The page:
- Released: March 20, 2007
- Label: Sub Pop
Q - p.1264 stars out of 5
-- "[A] purely musical delight....War, violence and death have rarely been sung about so tenderly."
Alternative Press - p.1523.5 stars out of 5
-- "[A] musically tender, lyrically brutal outing at least as potent as the best moments on Yo La Tengo's I CAN HEAR THE HEART BEATING AS ONE."
Magnet - p.108
"[With] plenty of mellotrons and other keyboards, the type that are central to the sonic architecture so characteristic of returning producer Dave Fridmann's planetarium-pop experiments."
The Wire - p.55
"[A] sparer, more abrasive mix of loops, drum machines and distortion....It's a bold move, yet one that plays to their strengths, highlighting the tension and restraint that has long underpinned the group's material."
The Wire - p.35
Included in The Wire's "50 Records of the Year 2007".
CMJ - p.39
"[They] remain one of the most prolific and affecting musical partnerships of the past two decades, striking a perfect balance between Sparhawk's foot-note guitar playing and Parker's terse drumming..."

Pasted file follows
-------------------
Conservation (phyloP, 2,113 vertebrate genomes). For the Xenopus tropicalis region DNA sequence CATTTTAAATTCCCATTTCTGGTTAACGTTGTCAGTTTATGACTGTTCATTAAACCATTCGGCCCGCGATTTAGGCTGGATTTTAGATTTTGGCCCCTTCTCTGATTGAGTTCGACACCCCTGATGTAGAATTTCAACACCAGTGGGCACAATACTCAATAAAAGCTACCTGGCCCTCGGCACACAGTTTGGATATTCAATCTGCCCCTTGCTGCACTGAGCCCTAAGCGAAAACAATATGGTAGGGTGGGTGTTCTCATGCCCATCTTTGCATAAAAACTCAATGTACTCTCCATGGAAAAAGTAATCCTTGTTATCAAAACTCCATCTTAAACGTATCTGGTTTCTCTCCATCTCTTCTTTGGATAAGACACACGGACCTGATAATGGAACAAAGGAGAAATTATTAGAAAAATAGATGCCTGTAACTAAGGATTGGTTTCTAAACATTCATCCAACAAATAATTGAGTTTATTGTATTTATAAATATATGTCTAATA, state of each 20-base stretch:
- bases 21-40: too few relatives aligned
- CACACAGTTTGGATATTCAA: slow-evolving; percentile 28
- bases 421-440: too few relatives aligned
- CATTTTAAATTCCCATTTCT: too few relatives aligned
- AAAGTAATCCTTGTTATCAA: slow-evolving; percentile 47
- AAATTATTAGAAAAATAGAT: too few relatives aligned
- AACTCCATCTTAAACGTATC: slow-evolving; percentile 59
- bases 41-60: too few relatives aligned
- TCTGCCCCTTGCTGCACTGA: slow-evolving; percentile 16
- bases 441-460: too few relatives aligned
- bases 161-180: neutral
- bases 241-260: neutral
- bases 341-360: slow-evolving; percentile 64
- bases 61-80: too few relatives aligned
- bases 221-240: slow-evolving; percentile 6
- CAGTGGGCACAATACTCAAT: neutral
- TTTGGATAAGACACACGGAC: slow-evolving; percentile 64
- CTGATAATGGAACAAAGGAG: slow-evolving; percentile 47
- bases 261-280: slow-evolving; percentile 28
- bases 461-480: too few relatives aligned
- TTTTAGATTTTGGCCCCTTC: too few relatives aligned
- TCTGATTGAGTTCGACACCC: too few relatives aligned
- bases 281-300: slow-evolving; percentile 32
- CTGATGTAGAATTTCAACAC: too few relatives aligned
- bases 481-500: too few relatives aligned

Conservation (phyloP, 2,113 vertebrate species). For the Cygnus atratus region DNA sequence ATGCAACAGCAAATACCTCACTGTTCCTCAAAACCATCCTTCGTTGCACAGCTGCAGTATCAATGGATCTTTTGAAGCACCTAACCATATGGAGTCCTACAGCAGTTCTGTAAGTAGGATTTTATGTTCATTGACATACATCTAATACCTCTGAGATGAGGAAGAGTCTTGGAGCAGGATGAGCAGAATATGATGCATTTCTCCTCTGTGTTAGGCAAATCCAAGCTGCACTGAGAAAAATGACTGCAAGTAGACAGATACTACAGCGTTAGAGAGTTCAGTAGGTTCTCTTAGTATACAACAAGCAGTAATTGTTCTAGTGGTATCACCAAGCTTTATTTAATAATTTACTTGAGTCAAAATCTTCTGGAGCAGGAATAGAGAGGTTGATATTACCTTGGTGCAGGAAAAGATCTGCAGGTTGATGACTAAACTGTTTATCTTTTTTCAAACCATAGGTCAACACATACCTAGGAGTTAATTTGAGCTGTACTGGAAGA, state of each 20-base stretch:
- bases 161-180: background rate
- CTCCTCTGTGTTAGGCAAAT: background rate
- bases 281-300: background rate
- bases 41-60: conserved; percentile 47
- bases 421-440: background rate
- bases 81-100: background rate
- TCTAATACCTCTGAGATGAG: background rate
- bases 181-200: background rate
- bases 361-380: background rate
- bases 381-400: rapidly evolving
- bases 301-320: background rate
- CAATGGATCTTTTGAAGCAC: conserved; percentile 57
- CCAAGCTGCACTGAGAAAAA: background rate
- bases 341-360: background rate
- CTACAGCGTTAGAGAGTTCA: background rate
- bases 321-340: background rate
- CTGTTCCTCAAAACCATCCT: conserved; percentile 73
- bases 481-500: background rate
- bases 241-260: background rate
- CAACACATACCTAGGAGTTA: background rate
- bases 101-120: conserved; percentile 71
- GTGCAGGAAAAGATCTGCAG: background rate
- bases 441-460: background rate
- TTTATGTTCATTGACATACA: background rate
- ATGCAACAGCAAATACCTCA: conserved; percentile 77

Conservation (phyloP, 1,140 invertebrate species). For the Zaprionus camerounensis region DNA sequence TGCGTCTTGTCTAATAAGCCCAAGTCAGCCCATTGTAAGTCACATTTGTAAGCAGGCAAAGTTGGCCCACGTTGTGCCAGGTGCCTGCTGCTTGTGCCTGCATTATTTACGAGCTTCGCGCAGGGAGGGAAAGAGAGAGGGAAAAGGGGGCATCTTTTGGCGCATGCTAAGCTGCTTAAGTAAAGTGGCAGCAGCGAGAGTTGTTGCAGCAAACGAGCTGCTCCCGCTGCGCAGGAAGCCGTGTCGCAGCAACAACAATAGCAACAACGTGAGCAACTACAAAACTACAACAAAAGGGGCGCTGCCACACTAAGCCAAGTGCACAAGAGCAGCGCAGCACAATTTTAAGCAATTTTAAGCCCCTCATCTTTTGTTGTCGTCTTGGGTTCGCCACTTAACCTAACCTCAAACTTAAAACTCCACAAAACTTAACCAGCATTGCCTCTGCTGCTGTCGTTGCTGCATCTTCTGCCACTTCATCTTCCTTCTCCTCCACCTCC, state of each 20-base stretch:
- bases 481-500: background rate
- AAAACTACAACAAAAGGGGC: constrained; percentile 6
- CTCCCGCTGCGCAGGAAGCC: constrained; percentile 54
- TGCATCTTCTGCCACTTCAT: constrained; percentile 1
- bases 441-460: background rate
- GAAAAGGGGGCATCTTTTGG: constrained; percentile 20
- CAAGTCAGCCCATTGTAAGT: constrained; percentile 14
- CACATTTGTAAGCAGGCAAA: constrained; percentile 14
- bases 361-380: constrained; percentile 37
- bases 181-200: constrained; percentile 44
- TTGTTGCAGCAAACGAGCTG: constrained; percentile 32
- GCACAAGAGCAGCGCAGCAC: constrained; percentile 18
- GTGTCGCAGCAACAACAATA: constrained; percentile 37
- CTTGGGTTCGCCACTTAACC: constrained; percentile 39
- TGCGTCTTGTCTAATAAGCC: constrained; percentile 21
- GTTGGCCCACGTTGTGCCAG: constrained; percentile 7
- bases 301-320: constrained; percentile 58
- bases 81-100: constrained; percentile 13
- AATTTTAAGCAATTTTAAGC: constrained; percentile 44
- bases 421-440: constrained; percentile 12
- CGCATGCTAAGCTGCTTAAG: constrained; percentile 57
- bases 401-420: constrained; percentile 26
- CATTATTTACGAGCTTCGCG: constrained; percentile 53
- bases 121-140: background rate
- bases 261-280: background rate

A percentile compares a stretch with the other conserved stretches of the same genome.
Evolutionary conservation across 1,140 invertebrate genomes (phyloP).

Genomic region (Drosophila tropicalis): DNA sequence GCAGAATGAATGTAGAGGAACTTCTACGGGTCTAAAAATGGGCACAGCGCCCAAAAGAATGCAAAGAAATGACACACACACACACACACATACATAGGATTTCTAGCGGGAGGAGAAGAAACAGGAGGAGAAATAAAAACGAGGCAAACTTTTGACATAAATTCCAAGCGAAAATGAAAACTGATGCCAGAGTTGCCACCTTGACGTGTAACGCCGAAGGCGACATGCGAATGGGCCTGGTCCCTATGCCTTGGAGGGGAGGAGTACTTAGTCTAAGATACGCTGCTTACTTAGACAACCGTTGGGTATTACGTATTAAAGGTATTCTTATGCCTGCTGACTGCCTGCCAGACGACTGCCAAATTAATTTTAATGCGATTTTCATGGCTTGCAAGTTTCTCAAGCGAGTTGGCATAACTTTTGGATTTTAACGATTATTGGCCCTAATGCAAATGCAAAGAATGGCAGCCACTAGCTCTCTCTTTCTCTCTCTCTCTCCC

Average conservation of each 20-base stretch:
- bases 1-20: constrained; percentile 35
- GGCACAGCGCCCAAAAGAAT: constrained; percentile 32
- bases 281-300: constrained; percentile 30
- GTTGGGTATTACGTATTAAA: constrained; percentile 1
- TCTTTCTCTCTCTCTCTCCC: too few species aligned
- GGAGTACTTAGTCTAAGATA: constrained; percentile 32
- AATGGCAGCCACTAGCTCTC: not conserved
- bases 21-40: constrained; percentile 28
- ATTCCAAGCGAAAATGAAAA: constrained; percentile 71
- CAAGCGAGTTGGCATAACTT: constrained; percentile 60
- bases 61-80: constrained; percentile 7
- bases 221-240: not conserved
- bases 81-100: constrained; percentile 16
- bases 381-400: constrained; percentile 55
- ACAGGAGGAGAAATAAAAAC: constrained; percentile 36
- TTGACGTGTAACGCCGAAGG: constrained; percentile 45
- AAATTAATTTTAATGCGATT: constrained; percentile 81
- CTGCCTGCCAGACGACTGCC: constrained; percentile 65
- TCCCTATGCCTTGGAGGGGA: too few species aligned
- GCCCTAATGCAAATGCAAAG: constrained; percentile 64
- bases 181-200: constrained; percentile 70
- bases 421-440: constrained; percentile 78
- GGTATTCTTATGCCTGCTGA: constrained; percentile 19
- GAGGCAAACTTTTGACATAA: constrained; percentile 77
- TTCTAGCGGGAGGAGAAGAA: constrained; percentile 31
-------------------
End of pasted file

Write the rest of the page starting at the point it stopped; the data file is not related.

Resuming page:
No Depression - p.112
"Low employs guitars almost solely for color....Melodies don't' come much more beautiful than the album-closing 'Violent Past'."
Mojo (Publisher) - p.1024 stars out of 5
-- "The sublime combination of Alan Sparhawk and Mimi Parker's trance-inducing voices are still their trump card....A record that sounds like absolutely no one else on the planet."
- 1.Pretty People
- 6.Always Fade
- 7.Dust on the Window
- 9.Your Poison
- 10.Take Your Time
- 11.In Silence
- 13.Violent Past
Audio Mixer: Dave Fridmann.
Recording information: Tarbox Road Studios, Cassadaga, NY.
Photographers: Dave Fridmann; Jimi Sides.
Thirteen years into their career, Low are still a unique, ever-mutating band. DRUMS AND GUNS is perhaps the trio's most stark and minimalist album since 1995's LONG DIVISION. A near-concept album that deals obliquely with the Iraq War and other forms of violent unrest, the lyrics remain cohesive on otherwise varied songs such as the dreamy "Hatchet" and the oppressive, brooding "Breaker." DRUMS AND GUNS feels paradoxically quiet, though, almost serene in its tunes and arrangements. Only the closing "Violent Past" approaches the epic swells that mark most previous Low albums. Mimi Parker and Alan Sparhawk's vocals, as always, are the band's most important element, and both sound exquisite throughout. A somber but not depressing album, DRUMS AND GUNS is one of Low's finest.